It's best to start now on long-term solutions.
Shyam Ponappa | January 7, 2016
One might say that the conveniences of modern living are in the category of "never seen" (jamais vu) for broad reaches of our society. The conveniences of steady electricity, reliable communications services and so on are strangely unfamiliar. This epitomises our lack of infrastructure - let alone the inadequacy of second and third-order services, namely basic health and education, and financial services like banking and insurance, respectively. Even with regard to communications, the remarkable success story of the past decade, it turns out that we are poorly served not only by way of broadband but also voice services. It is in these disabling circumstances, our attention distracted by seemingly unconnected crises, that we must force ourselves to focus on our longer-term needs and objectives, and to the extent we can, especially of those who lead and administer this society. After losing so much time, at least now, we must act with resolve for the attributes that we know are essential for people to be productive and to live in reasonable comfort: stable law and order, electricity, communications, convenient transportation, water supply and sewerage, and higher-order services like health and education at a basic level.
It's obvious that business-as-usual is not going to bring order and convenience or clean air to our lives. Something's obviously wrong with our models. And they need to be reconfigured to deliver functional competence. Also, it's reasonably clear that many seemingly disparate matters are interconnected and have a combined effect that we have not acted on in our previous experience. The crisis in air quality in the capital and in much of the country is one example of this.
A complicating aspect in dealing with air pollution or any such issue is that a number of factors affect each other. Solutions, therefore, require coordinated action at many levels across broad geographies, because the response has to be systemic. Institutionally, this is difficult in India because of the absence of a broadly collaborative approach to systems. It is especially acute in the absence of clear leadership on convergence and coordination. However, this is an obstacle that we and our government agencies will have to work out if we are to get results.
The present crisis with atmospheric pollution cannot be resolved with one-off actions in Delhi, because a number of distinct elements need to be addressed. One is widespread burning of agricultural residue and other waste in other states. Other major causes of fine particulates include these activities in Delhi: burning of wood and coal, use of diesel generators, and construction and road dust. While vehicular traffic also contributes to air pollution, two-wheelers with two-stroke engines can be as bad as or worse than cars with efficient Bharat Stage-IV engines and fuel.
So, the first critical requirement is for the lawyers representing Delhi and those representing automobile manufacturers to adduce and present comprehensive evidence to help the judges reach a proper understanding of the situation and enable them to arrive at informed conclusions. If expert witnesses who have knowledge of these domains with excellent presentation skills haven't been mobilised, this is the immediate need. Otherwise, the analysis could be biased because of inadequate knowledge and/or data, and could lead to erroneous conclusions and outcomes. And, if decisions are based on just a handful of collection centres, another critical requirement is data from a sufficiently broad network of sources.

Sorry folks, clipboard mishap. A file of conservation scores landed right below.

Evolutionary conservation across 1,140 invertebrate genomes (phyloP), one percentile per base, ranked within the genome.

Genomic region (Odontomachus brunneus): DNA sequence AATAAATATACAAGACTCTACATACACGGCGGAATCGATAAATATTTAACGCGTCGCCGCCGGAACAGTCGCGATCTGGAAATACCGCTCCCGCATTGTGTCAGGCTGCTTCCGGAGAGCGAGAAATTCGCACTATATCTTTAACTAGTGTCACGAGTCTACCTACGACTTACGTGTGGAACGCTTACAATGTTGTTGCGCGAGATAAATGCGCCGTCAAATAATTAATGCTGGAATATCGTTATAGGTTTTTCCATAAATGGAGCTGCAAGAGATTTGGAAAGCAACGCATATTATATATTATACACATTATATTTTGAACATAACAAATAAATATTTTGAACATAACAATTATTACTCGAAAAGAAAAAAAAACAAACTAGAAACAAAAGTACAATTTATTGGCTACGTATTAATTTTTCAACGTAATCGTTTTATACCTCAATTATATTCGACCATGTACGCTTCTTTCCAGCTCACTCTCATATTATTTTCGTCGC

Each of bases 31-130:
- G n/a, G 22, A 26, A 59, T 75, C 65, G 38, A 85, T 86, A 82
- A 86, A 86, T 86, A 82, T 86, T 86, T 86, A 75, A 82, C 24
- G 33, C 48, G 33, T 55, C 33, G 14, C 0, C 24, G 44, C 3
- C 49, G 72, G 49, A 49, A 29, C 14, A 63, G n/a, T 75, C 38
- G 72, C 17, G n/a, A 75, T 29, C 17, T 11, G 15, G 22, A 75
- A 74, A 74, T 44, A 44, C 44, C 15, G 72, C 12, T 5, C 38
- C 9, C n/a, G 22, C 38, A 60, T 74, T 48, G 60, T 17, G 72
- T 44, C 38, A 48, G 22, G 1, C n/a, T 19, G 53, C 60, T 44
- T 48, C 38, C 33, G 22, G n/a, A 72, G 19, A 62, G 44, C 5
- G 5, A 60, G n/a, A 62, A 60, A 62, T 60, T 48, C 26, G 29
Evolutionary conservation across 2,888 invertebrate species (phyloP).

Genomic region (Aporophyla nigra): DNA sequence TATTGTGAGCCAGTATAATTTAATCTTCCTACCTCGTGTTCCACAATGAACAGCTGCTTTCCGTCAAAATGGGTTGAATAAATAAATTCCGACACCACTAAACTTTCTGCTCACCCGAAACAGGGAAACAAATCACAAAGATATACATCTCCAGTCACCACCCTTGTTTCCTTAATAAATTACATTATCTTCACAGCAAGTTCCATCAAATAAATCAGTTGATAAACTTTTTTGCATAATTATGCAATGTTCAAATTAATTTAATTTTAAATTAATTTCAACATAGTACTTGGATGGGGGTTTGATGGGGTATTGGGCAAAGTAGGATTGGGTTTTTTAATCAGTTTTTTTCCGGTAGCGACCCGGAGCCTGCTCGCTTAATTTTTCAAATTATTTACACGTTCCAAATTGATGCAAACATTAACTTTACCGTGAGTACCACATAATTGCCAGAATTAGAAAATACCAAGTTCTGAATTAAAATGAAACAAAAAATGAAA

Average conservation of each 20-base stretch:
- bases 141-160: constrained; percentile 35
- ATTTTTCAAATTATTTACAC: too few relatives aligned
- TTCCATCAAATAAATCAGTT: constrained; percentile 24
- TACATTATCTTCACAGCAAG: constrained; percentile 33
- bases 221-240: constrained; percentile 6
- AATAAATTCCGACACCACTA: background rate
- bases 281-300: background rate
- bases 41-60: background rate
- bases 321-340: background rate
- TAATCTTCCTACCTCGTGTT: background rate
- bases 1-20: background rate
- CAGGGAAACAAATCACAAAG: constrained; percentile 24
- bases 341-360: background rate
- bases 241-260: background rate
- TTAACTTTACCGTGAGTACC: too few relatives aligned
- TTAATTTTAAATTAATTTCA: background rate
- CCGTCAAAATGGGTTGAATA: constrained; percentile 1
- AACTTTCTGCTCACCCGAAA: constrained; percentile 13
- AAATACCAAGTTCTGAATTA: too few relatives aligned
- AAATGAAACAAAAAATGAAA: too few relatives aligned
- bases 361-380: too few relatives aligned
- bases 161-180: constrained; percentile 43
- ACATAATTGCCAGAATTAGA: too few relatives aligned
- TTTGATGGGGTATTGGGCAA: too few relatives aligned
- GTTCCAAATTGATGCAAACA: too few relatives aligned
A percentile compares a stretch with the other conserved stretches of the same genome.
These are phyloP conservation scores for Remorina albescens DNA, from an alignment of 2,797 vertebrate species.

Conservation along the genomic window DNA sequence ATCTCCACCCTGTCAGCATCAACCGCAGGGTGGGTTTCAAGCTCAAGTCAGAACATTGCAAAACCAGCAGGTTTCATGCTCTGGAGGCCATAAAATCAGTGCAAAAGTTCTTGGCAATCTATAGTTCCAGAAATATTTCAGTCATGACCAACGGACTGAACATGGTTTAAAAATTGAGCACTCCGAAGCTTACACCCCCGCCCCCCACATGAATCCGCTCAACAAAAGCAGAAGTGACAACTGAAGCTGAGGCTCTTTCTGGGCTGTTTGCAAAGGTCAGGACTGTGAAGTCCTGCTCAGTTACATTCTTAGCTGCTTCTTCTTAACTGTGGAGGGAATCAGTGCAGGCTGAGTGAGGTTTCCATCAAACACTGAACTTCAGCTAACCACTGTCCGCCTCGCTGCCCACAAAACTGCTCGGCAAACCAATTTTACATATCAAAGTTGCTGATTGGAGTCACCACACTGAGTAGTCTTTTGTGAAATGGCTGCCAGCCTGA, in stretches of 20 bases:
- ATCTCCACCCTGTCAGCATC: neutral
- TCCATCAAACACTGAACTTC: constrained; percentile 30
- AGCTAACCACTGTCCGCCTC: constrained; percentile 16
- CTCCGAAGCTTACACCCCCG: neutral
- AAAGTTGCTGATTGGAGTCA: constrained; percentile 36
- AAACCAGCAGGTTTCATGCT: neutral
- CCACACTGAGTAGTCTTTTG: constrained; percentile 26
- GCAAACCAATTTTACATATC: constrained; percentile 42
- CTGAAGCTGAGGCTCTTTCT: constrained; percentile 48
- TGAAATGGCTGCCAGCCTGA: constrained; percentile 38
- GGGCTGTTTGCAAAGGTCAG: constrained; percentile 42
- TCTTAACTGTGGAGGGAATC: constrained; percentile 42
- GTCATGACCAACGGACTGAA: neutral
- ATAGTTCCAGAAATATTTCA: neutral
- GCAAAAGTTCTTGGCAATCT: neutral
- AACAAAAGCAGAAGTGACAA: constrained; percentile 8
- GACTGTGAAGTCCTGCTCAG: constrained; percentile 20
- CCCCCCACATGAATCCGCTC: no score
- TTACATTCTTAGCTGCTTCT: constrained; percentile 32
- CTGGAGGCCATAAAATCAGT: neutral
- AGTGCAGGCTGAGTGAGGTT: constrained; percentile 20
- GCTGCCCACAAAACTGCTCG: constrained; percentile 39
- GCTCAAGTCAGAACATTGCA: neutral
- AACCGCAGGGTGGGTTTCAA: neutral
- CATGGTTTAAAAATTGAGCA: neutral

The next requirement is more difficult: Formulating workable solutions for each major factor, which must then be implemented. For instance, burning agricultural stubble is a widespread practice, despite regulatory measures by central, state and local governments. A number of studies report that this is a major contributor to atmospheric pollution, in particular to volatile organic compounds.1 In the vicinity of Delhi, the practice is widespread not only in Punjab and Haryana, but also in Uttar Pradesh. Many small, medium and large farms do this to quickly clear the land and prepare it for the next crop, despite the negative effects on nutrients, soil structure, and smoke and other emissions.
This practice has low direct costs, as society bears the major indirect costs. Therefore, a strategy to reduce pollution by stopping the burning of crop residue must enable a quick turnaround to prepare the land for planting, as well as be affordable. Perhaps domain experts have solutions. These need to be collated and popularised by government agencies and the media as part of an integrated incentives-and-penalties approach. Effective extension work to achieve this in the field may be difficult, but there may be no easier alternative.
Another instance is the widespread use of diesel generators because of the unreliable power supply. This leads to the bigger question of how to set up reliable long-term power supply, whereas the reality in Delhi is the adversarial stance between the present government and power suppliers. This situation is untenable in the long run, and some form of coordinated solution has to necessarily be worked out for stable power. Otherwise, imagine the hardship if there's a sudden ban on the use of diesel generators.
Solutions in the same vein need to be devised and implemented for each major source of pollutants, such as construction dust, road dust, and brick kilns - not least being the phased resolution of low-emissions fuel and engines over a period. The monumental task of righting the communications systems to reduce pollution also remains, in that the more effective our communications services, the more feasible it will be to use telecommuting for a wide variety of purposes.